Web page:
Most People Unaware of Nationwide Pharmacist Shortage, According to Survey
VALLEY FORGE, Pa., July 11 /PRNewswire/ -- Despite widespread media coverage of the nationwide pharmacist shortage, 64 percent of respondents in a national survey said they were unaware of the situation. And only 19 percent said the shortage concerned them, which would seem to indicate that despite the shortage pharmacists have been able to meet the needs of their customers. When asked whether the pharmacist shortage has had an impact on certain aspects of a pharmacist's job, 48 percent said it could affect the time it takes to fill a prescription. Forty-six percent said it could increase medication errors, while 44 percent cited its effect on the hours a pharmacist has to work. Last on the list, at 36 percent, was personal attention and counseling services - another sign that pharmacists were continuing to serve the consumer well in spite of personnel shortages.
As for filling the ranks of pharmacists from the general population, the survey results were less than encouraging. Eighty-two percent of respondents said they had not considered a career as a pharmacist nor had they recommended it to someone they knew. Twenty-nine percent of respondents suggested that "better compensation" might encourage more people to enter the field, over other options such as simplifying insurance procedures, less paperwork and improved working conditions.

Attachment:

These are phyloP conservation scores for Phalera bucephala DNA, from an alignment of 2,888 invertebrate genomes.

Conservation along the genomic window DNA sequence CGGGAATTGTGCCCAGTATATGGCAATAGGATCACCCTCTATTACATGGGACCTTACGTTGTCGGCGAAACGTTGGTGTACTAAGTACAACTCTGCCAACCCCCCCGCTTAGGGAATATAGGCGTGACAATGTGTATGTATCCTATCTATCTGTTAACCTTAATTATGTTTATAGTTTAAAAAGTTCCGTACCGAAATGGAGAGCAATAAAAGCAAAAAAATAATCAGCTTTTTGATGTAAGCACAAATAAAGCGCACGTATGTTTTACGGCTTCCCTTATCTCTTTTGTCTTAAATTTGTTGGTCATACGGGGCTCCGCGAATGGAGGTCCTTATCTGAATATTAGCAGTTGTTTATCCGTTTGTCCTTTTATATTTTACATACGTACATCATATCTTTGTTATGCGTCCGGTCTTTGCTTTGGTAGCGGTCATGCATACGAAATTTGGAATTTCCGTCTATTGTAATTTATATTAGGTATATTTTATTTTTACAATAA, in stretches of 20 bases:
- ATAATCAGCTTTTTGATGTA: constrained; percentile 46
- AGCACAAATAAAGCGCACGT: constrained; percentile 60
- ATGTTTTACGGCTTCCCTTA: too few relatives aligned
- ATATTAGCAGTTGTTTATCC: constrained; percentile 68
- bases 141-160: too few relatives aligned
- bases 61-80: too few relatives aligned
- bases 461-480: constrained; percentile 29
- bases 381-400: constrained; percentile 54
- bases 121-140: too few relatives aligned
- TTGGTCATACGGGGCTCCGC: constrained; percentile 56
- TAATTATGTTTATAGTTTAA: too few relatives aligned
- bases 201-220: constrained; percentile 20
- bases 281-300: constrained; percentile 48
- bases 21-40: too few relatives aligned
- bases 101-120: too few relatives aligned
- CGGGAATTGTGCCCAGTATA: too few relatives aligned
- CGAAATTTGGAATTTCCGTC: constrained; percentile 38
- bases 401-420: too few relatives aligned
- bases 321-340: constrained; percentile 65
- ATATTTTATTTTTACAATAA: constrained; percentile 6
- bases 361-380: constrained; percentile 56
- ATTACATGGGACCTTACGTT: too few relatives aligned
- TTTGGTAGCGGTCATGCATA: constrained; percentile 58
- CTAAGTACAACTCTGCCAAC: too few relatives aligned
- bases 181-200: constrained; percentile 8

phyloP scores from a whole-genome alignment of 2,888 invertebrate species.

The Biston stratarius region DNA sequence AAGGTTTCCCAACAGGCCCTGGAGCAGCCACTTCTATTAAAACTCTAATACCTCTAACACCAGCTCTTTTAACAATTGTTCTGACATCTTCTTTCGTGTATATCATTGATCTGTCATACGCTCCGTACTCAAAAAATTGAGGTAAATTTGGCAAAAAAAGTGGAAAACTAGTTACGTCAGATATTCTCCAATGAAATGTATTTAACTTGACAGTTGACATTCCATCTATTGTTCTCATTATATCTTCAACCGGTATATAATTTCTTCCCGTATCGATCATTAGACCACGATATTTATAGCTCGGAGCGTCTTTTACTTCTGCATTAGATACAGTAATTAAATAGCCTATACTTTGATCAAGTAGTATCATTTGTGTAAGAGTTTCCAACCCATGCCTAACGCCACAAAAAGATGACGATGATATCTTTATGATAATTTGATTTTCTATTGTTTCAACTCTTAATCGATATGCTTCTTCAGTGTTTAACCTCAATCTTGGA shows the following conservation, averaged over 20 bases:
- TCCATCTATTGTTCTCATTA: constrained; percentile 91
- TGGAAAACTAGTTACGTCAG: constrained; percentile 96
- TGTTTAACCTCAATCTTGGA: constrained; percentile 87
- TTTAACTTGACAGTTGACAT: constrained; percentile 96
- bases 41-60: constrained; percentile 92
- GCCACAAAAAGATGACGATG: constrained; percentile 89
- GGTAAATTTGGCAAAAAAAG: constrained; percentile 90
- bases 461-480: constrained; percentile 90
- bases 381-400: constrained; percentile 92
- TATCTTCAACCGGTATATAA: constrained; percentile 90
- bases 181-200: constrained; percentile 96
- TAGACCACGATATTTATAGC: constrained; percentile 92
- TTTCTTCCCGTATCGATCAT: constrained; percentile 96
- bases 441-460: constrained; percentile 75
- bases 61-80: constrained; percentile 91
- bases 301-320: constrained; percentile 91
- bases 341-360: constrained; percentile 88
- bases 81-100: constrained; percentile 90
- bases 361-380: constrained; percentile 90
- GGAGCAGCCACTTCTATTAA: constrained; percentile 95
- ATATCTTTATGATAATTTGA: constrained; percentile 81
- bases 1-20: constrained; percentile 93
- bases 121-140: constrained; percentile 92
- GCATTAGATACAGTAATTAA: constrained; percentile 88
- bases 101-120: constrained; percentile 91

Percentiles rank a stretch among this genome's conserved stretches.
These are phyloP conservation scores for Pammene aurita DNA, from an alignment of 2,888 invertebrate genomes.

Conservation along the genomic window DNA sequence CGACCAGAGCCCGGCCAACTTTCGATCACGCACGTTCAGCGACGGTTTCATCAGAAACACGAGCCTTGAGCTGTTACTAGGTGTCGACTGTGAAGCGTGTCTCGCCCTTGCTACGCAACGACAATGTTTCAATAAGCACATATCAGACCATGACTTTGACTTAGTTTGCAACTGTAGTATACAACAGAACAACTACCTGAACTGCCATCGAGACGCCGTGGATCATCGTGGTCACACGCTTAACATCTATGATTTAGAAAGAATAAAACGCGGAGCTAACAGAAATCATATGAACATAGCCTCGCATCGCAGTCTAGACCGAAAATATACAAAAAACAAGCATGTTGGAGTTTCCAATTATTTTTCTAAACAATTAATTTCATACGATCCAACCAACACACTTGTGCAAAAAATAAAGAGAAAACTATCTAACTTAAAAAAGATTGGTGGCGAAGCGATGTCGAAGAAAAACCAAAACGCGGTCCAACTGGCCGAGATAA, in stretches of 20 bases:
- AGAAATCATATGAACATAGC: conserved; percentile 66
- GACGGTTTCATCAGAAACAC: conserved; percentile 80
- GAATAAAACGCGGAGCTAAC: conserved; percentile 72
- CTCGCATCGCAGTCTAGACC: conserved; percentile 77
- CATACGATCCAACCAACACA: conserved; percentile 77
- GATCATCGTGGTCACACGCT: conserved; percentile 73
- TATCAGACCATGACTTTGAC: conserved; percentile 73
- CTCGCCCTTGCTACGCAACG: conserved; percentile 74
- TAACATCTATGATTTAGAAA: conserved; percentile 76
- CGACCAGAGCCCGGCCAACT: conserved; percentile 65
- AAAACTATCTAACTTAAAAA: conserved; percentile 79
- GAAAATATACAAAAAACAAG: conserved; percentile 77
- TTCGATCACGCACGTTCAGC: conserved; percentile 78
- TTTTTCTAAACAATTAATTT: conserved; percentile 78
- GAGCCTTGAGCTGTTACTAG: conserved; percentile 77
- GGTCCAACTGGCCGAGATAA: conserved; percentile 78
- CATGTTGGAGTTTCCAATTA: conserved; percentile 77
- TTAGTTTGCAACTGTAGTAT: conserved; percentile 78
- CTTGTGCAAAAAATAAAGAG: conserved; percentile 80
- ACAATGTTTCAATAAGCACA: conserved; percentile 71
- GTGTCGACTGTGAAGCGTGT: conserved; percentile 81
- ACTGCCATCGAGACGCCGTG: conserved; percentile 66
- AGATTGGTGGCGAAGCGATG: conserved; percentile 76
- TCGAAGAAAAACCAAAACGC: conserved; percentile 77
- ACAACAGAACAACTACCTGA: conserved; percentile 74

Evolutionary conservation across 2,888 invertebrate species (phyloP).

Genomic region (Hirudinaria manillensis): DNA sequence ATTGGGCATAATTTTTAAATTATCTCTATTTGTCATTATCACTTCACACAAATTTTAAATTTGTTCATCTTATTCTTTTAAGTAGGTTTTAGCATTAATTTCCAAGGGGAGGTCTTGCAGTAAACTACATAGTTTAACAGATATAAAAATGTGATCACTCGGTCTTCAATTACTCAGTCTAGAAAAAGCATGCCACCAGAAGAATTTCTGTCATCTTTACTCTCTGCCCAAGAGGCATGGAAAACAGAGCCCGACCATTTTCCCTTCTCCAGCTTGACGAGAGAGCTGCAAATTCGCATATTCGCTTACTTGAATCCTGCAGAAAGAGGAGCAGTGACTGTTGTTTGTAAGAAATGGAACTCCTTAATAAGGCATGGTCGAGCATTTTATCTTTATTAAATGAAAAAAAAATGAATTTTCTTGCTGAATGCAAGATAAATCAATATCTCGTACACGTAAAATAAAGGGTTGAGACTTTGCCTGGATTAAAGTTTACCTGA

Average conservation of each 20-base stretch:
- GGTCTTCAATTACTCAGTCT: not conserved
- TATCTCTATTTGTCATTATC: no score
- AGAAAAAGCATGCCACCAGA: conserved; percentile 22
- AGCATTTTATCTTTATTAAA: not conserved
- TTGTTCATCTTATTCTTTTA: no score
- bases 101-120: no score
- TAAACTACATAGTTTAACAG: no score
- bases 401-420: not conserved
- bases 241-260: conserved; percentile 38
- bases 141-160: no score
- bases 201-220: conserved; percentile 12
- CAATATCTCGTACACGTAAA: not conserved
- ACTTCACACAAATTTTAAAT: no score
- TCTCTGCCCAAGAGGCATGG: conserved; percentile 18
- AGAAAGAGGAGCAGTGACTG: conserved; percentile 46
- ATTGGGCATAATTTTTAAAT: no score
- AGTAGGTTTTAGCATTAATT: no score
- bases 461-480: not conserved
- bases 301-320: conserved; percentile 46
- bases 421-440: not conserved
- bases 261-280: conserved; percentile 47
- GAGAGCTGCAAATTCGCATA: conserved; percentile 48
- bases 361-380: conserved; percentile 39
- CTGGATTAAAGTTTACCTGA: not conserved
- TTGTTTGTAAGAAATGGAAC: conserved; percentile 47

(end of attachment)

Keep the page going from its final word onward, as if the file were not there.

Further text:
These findings were revealed in the latest AmerisourceBergen Index(C), which surveyed 1044 people nationwide on a range of topics including the reasons for selecting a hospital and pharmacy, ways to increase customer comfort, and options for the pharmacy of the future.
The quarterly survey was conducted by Opinion Research Corporation on behalf of AmerisourceBergen, the largest pharmaceutical services company in the United States dedicated solely to the pharmaceutical supply chain.
Trust and Personalized Attention Place First
For the first time since the AmerisourceBergen Index was launched in April 2001, trust and personalized attention emerged as the top reason for selecting a pharmacy. One-quarter of respondents chose this over six other criteria. The other options were: accepts insurance card (24 percent), location (19 percent), low prices (15 percent), fast service (8 percent), hours of operation (4 percent), and delivery service (2 percent). As in previous AmerisourceBergen Index surveys, trust and personalized service came in even higher among respondents 55 and over, who purchase more medications than any other group. Thirty-four percent of adults 55-64 years old cited this as their top criterion, as did 35 percent of senior citizens (65 +).
When it comes to choosing a hospital, reputation scored higher than any other criterion, with 27 percent of all respondents selecting this. Next was having a personal physician at the hospital (19 percent), followed by accepting a person's insurance (16 percent). Physician referral and location tied at 10 percent. Sixteen percent of respondents said they did not have a choice of hospitals.